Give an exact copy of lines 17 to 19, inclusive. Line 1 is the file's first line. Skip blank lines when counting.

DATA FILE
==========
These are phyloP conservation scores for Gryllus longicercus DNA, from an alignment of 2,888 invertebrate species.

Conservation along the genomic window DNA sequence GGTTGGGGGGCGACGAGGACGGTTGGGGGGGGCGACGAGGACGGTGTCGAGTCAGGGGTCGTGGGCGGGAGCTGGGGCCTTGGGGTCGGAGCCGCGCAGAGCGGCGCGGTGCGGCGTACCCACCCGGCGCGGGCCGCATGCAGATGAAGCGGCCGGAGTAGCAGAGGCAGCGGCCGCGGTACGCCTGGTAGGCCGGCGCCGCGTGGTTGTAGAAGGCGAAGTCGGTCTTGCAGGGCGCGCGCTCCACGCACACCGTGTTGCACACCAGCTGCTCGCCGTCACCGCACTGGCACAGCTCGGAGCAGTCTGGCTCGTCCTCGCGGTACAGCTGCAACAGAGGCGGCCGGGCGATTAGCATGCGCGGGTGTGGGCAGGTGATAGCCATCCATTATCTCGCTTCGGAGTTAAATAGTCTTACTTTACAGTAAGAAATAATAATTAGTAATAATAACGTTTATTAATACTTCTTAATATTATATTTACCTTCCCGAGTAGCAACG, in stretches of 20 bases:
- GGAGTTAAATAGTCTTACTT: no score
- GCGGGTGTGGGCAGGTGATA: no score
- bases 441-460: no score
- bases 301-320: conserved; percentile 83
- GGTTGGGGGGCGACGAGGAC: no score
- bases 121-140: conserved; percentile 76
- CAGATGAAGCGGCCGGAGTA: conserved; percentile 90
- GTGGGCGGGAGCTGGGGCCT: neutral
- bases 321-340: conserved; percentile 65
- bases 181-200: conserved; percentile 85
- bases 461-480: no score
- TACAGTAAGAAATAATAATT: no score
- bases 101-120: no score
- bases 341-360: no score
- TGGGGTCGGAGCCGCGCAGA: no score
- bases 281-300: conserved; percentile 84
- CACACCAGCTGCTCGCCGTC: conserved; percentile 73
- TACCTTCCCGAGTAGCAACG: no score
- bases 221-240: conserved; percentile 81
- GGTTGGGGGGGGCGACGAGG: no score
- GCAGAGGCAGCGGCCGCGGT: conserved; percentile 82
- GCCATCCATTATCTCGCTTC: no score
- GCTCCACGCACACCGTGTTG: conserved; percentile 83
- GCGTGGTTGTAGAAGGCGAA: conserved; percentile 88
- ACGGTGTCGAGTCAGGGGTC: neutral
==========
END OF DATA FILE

- TGGGGTCGGAGCCGCGCAGA: no score
- bases 281-300: conserved; percentile 84
- CACACCAGCTGCTCGCCGTC: conserved; percentile 73